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- To: hunter@YALE.ARPA
- Subject: tracing methods
- From: Jonathan A Rees <JAR@MIT-MC>
- Date: Tue ,19 Mar 85 17:26:00 EDT
- Cc: t-discussion@YALE.ARPA
- In-reply-to: Msg of 19 Mar 85 08:23:09 EDT (Tue) from Larry Hunter <hunter at YALE.ARPA>
Date: 19 Mar 85 08:23:09 EDT (Tue)
From: Larry Hunter <hunter at YALE.ARPA>
Is there an easy way of tracing methods? It seems like they are just
plain procedures (hence tracable) but I don't know how to pass their
location to trace....
All TRACE does is to SET the location you specify to a new procedure
which simply prints trace information, calls the old procedure, prints
more trace info, and returns the value. In other words, TRACE doesn't
require any hidden or implementation-dependent features of T; you could
write it as
(DEFINE-SYNTAX (TRACE PLACE)
`(MODIFY ,PLACE *TRACE))
(DEFINE-SYNTAX (UNTRACE PLACE)
`(MODIFY ,PLACE *UNTRACE))
(DEFINE (*TRACE PROC)
(OBJECT (LAMBDA ARGS
(FORMAT T "Calling ~S with arguments ~S~%" PROC ARGS)
(LET ((VAL (APPLY PROC ARGS)))
(FORMAT T "Returned from ~S with value ~S~%" PROC VAL)
((*UNTRACE SELF) PROC)))
(DEFINE-OPERATION (*UNTRACE PROC))
There are at least two other kinds of TRACE-like facilities that one
(a) a destructive version, which destructively alters a procedure
so that the procedure would print trace information.
(b) a destructive version which operates on ALL closures over
a given LAMBDA-expression.
Neither of these is semantically well-defined ("sameness" of
LAMBDA-expressions and closures is not well defined - closures and/or
lambda-expression may be copied or shared by the implementation in any
way it sees fit), and neither could be written in T (these two facts are
related). For example:
(DEFINE (FOO A)
(P (LAMBDA () A)
(LAMBDA () A)))
A compiler might implement the two arguments to P as identical (EQ)
pointers, while an interpreter might implement the two arguments as
different (non-EQ) closures over different (non-EQ) LAMBDA-expressions.
A different compiler could conceivably implement the two arguments as
different closures over the same LAMBDA-expression. Closures and
LAMBDA-expressions are much like numbers in this sense (again, an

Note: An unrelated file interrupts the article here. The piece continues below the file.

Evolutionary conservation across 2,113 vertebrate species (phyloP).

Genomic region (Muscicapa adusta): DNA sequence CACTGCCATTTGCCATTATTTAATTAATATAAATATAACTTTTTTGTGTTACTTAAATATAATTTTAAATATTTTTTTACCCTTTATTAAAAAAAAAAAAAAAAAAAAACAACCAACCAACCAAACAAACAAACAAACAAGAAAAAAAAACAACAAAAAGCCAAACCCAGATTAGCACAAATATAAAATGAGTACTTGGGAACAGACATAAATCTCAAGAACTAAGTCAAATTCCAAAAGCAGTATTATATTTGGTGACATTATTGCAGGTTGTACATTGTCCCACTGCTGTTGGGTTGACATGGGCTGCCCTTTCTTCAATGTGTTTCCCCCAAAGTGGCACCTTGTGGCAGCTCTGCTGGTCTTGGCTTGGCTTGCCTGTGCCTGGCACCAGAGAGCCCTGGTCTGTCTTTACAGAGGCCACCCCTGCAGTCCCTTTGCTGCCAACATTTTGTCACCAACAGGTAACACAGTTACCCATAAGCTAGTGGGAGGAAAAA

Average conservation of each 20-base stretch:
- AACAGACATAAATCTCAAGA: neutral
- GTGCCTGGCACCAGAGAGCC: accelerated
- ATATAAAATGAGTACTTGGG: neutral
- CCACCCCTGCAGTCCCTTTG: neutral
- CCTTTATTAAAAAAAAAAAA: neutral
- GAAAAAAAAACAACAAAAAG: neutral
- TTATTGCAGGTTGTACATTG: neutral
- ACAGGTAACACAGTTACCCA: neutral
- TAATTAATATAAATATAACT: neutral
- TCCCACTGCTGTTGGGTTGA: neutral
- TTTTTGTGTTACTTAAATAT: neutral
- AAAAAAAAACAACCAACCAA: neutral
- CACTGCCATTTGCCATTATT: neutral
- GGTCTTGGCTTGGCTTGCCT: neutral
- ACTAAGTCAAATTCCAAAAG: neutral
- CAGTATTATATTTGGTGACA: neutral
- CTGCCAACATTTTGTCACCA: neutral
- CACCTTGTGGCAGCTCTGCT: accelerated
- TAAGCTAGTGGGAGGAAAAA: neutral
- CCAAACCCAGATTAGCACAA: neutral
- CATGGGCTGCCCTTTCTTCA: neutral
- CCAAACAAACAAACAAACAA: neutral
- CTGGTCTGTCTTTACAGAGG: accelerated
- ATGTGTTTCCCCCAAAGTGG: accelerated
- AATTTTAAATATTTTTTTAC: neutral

intentional feature) - asking to trace a closure FOO would be like
asking to notified every time the number 37764999682 is ever multipled
by anything. When is one number the same as some other number? Sure,
if the implementation represnts that integer as a "bignum," the storage
for the number could be clobbered so that the generic arithmetic package
sees that that number wants to be "traced," and the right thing happens.
But that number may have been computed in two different ways, and one of
the two objects representing that number might be "traced" when another
isn't. This would be very confusing.
It's not even clear how one would specify the type (b) tracing, since
there is no way to name a LAMBDA-expression. (One might like to point
at the source code with a mouse - anyone care to implement such a
Of course, any of this might be done by a particular interpreter in a
certain way; maybe that's the right thing to do - hack EVAL. But this
of course means that the tracing operations won't work with closures
created by other compilers' code.
There are many other interesting ways to trace things: e.g., trace all
closures over a LAMBDA-expression X sitting inside LAMBDA-expression Y
whose environments contain a given Y-closure's environment as a subset.
E.g., trace the FOO method for some object C, or trace the FOO methods
of all objects C returned as the value of some lambda-expression in the
code for a given *closure* D, etc.... these are distinct and useful
Method tracing in particular might be useful enough to warrant a change
in the operation system itself. This relates to the old problem of
altering or adding methods, though, which is also something I don't
Your question touches on some deep problems, so, as usual in T when a
user wanders off into semantic backwaters, you lose. If T weren't
lambda-calculus then most of these problems wouldn't arise (because
there would be no closure/lambda-exp distinction), so perhaps
lambda-calculus and its nice invariants are themselves suspect.
I hope you're now as confused as I am about all this.